Geozesy and geophysics of Mercury: Prospects in view of the BepiColombo mission
German Aerospace Center (DLR), Institute of Planetary Research, Rutherfordstr. 2, 12489 Berlin, Germany
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Received in final form: 16 January 2020
Published online: 29 May 2020
The BepiColombo mission, which is a joint mission of the European Space Agency (ESA) and the Japan Aerospace Exploration Agency (JAXA), was launched successfully on October 20, 2018 from Kourou, French Guyana. The spacecraft is currently on its 7 yr cruise to Mercury. The main science campaign at Mercury will begin, however, no earlier than spring 2026, after two orbiters, the Mercury Planetary Orbiter (MPO) and the Mercury Magnetospheric Orbiter (MMO) have been inserted in their final orbits in late 2025. Mercury is an intriguing planetary object with respect to its dynamical state and evolution. The planet is differentiated and contains a large iron core overlain by a relatively thin silicate mantle and crust. Mercury is locked in a unique 3:2 spin-orbit coupling and its intrinsic magnetic dipole field shows that at least part of Mercury’s iron core is liquid. From libration measurements it has been concluded that Mercury’s outer core is liquid, decoupling the silicate mantle from the deep interior. Phases of global contraction and phases of volcanic activity are evidence for an eventful thermal evolution of the planet. In this paper the current knowledge on the evolution of Mercury, focusing on its dynamical, rotational and orbital state is summarized. Prospects for investigations with BepiColombo will be discussed.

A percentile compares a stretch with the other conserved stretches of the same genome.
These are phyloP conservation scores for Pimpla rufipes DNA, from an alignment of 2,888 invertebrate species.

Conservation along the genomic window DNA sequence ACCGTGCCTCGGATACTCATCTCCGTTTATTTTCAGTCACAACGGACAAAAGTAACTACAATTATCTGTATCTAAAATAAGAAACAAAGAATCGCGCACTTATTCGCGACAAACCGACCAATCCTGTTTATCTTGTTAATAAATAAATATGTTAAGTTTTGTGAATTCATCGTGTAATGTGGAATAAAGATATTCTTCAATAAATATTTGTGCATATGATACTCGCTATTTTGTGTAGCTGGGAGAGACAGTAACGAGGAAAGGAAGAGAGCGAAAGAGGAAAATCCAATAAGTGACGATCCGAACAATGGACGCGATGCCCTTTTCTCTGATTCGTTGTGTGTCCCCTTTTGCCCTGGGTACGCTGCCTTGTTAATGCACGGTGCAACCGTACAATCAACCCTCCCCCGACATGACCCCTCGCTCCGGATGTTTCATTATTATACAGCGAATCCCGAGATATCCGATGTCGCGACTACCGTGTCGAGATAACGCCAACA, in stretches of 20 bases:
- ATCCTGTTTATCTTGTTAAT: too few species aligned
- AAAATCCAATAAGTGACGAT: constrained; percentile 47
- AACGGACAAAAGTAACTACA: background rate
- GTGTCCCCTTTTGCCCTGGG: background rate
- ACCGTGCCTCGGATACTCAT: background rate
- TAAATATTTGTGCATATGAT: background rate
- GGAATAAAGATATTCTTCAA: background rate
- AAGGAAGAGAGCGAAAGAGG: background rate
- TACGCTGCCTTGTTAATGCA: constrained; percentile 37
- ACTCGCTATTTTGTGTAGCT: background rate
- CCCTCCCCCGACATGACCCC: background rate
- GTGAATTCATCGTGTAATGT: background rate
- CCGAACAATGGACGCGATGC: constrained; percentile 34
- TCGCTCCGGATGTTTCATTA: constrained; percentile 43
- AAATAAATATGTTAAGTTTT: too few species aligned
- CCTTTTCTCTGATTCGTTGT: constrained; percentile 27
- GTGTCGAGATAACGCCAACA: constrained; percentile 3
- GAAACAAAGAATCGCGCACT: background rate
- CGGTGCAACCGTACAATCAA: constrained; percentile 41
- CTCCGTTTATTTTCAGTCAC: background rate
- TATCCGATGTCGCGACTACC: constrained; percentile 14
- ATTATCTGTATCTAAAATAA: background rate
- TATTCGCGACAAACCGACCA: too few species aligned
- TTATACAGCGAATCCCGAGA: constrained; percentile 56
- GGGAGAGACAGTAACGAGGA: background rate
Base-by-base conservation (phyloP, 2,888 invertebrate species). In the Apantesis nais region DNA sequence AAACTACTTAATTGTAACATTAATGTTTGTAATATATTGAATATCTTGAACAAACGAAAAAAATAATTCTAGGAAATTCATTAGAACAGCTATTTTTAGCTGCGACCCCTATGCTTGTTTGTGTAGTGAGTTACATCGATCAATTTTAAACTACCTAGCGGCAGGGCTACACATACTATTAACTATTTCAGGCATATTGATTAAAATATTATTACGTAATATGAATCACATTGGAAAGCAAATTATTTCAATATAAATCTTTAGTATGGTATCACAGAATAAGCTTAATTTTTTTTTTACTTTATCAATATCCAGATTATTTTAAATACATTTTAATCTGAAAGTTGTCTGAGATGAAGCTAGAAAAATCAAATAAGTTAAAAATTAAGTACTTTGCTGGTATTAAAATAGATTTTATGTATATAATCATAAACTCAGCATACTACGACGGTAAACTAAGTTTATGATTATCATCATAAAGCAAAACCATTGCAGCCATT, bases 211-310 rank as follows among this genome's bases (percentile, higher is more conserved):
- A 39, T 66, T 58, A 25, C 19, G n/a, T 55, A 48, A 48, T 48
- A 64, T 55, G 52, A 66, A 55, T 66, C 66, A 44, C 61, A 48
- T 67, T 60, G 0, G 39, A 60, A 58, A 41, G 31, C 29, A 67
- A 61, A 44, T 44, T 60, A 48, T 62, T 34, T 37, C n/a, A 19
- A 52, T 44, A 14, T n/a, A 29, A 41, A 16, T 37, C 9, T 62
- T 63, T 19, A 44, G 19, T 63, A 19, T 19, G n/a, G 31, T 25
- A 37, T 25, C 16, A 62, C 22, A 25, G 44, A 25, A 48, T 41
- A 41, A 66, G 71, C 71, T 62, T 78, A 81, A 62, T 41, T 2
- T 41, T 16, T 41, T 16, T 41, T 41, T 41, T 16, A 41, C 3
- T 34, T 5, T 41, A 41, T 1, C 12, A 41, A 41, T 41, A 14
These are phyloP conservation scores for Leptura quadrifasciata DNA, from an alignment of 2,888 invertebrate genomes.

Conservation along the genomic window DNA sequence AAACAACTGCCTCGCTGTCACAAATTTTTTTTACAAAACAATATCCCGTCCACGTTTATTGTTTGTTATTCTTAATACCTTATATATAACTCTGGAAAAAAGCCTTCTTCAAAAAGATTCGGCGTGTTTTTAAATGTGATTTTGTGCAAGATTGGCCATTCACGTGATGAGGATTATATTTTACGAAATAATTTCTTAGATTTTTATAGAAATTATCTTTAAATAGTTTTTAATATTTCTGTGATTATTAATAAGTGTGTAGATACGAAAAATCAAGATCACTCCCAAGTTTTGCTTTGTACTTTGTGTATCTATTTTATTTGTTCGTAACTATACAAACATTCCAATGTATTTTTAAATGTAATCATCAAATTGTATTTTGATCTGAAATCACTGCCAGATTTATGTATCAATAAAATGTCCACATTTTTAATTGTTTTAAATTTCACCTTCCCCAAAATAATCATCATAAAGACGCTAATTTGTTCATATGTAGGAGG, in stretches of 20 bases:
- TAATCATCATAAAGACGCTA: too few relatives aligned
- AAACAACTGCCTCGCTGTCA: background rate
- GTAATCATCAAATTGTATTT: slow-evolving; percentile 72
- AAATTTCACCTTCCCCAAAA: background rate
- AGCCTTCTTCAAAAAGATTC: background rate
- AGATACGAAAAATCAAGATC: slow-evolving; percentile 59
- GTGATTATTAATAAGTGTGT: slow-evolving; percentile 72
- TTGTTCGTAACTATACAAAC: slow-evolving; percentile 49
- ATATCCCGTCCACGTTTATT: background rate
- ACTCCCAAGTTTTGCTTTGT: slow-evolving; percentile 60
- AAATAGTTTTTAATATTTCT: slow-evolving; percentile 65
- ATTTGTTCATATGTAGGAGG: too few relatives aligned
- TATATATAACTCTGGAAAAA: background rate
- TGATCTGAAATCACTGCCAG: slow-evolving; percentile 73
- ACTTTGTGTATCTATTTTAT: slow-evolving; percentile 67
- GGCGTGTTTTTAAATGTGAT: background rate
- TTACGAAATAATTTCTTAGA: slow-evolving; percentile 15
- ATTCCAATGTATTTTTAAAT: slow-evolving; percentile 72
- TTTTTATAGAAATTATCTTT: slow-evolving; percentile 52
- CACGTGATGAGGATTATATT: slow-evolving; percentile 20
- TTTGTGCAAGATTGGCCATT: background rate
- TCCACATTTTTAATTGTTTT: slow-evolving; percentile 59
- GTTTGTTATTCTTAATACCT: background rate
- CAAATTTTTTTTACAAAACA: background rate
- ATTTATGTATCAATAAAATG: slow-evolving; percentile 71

© EDP Sciences, Springer-Verlag GmbH Germany, part of Springer Nature, 2020